Date September 26, 2017
Media Contact

Study will examine role of ‘resilience’ among African Americans living with HIV

With a new $3 million grant, a multi-institutional team led by Brown University public health researchers will measure and test how ‘resilience,’ or the ability to flourish in spite of adversity, may lead to better HIV-related outcomes.

PROVIDENCE, R.I. [Brown University] — With studies showing that African Americans living with HIV disproportionately struggle to remain in care and maintain suppressed HIV RNA levels, a team of public health researchers will look for solutions in a new way: They will systematically and rigorously identify the resources that successful patients draw upon to overcome the pervasive pitfalls that hinder others.

The ability of some HIV patients to succeed in management of their HIV despite the considerable adversity they face is reflective of a concept called “resilience.” With a new $3 million, five-year grant from the National Institutes of Health, a research team led by Brown University School of Public Health assistant professors Chanelle Howe and Akilah Dulin Keita intend to turn the concept into a novel, validated public health measure that may better reflect the experiences of HIV patients and inform new kinds of intervention.

The collaboration includes colleagues at Brown, the Miriam Hospital, the University of Miami, the University of Delaware, the University of Alabama at Birmingham (UAB) and the University of North Carolina at Chapel Hill (UNC). The team met at Brown for the first time on Sept. 22.

After the team develops a new resilience measure, they will test it to determine whether resilience is independently associated with outcomes such as treatment “adherence” and HIV viral load. Antiretroviral drugs can successfully suppress HIV in most patients, but only if they remain in care and take the medicines consistently. That can prove difficult for some people coping with poverty, living or working in neighborhoods with high crime or inadequate transportation options, or living with family members and friends who regard HIV with a forbidding degree of stigma. 

“A lot of research has focused on individual level behaviors and risk reduction to try to get people to be engaged in care and adherent to their medications,” Howe said. “Despite this research, disparities have persisted and are pretty considerable. Meanwhile, intervening to improve someone’s neighborhood is a pretty high bar. But resilience is about thriving despite adversity.”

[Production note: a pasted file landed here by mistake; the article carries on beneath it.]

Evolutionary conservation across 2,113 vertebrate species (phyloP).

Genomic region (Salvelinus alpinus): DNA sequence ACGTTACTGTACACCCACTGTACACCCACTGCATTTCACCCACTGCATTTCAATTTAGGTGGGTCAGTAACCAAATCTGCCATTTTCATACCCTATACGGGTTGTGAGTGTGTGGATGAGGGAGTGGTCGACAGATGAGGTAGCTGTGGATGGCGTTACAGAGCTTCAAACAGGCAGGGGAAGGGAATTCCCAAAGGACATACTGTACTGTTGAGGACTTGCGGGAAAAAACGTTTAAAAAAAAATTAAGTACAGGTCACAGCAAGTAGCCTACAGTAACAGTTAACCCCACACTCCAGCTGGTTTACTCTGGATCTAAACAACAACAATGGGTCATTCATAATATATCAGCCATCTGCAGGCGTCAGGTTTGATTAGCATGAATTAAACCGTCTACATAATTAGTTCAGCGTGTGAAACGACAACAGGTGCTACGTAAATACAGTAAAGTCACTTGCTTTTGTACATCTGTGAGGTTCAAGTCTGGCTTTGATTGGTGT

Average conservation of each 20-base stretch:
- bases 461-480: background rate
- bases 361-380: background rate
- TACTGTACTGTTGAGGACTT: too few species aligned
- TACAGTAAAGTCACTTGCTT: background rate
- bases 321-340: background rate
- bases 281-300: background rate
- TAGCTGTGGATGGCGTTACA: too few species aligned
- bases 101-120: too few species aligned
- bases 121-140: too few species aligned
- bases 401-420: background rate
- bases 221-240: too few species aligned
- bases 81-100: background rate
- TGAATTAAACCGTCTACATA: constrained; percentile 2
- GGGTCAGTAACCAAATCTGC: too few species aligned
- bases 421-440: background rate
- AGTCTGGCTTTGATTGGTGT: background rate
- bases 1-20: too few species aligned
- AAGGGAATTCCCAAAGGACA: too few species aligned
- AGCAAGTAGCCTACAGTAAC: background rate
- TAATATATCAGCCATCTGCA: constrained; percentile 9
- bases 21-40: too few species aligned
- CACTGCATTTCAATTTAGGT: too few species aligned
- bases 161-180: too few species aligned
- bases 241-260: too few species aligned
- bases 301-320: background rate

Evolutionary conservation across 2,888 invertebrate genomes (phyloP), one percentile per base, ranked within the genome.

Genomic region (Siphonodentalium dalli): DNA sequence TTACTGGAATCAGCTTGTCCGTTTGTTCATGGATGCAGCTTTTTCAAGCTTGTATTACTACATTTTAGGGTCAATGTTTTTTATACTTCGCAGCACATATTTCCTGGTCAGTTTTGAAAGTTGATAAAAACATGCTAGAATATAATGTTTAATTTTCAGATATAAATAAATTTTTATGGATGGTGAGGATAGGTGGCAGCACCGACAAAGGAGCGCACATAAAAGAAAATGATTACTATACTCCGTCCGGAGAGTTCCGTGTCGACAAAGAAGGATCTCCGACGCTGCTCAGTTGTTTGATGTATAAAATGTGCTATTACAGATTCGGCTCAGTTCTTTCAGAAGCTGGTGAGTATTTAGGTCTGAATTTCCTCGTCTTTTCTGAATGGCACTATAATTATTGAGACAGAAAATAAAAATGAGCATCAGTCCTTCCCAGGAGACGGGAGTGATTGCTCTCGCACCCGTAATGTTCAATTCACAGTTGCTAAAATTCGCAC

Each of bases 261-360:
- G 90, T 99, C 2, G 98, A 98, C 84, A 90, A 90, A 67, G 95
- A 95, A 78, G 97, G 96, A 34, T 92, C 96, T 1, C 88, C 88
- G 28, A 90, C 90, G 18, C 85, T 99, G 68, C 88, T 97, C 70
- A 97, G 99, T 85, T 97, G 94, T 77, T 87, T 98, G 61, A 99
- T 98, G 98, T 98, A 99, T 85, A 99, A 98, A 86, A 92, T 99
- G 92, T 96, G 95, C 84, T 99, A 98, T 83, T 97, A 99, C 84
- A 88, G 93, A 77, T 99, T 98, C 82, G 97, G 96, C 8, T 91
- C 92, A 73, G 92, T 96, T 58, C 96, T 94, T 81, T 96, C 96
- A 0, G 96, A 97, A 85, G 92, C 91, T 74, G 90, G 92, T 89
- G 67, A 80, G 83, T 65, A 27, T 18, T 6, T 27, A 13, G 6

If resilience can be identified, measured and shown to be a significant factor in HIV outcomes, Dulin Keita said, then researchers may be able to design ways to help increase resilience among patients.

“Our long-term goal is to develop resilience-building interventions if we find support for our study hypothesis,” Dulin Keita said. “The goal is to increase the proportion of people living with HIV with a suppressed HIV viral load.”

From interviews to interventions

To develop the measure, the team will interview patients about individual, interpersonal and neighborhood sources of resilience in their lives. Such a direct, systematic dialogue between researchers and African American patients regarding resilience has been notably absent in prior studies, leaving a significant gap, Dulin Keita said.

The research will focus on patients at HIV clinics run by UNC and UAB, where team members have already been collaborating on other studies, including to document the degrees of success and also disparities that clinic populations experience.

For the project’s first phase, the researchers will interview a select subset of patients who have at least a 75 percent attendance rate at scheduled appointments and have not had two or more consecutive detectable viral loads in the past two years. Out of all the interviews, the researchers will distill the perspectives they gain on sources of resilience at the individual, interpersonal and neighborhood levels that might reveal potential components of a new resilience measure. These might include, for example, family support and problem-solving, understanding employers, or safe, effective public transit.

In the second phase of the project, the team will work to conduct a “psychometric” validation of the measure to narrow down the findings to create a specific, reliable and valid instrument. To do this, researchers will apply the candidate measure with a larger group of participants to ensure it fits well with their independent experience.

Once the team has arrived at a validated measure, they will recruit yet another and larger cohort of patients from each clinic to conduct a study examining whether resilience based on the validated measure is associated with successful outcomes, controlling for potential confounding factors.

The study will also look at how resilience interacts with specific protective or risk factors. The researchers can ask whether having a supportive family, for instance, is especially helpful for overcoming stigma-related issues.

The study’s co-investigators are Michael Carey of Brown and the Miriam Hospital, Sannisha Dale of Miami, Valerie Earnshaw of Delaware, Joseph Fava of the Miriam Hospital, Joseph Hogan of Brown, Michael Mugavero of UAB and Sonia Napravink of UNC.

The research is funded through NIH grant: 1R01MH112386-01A1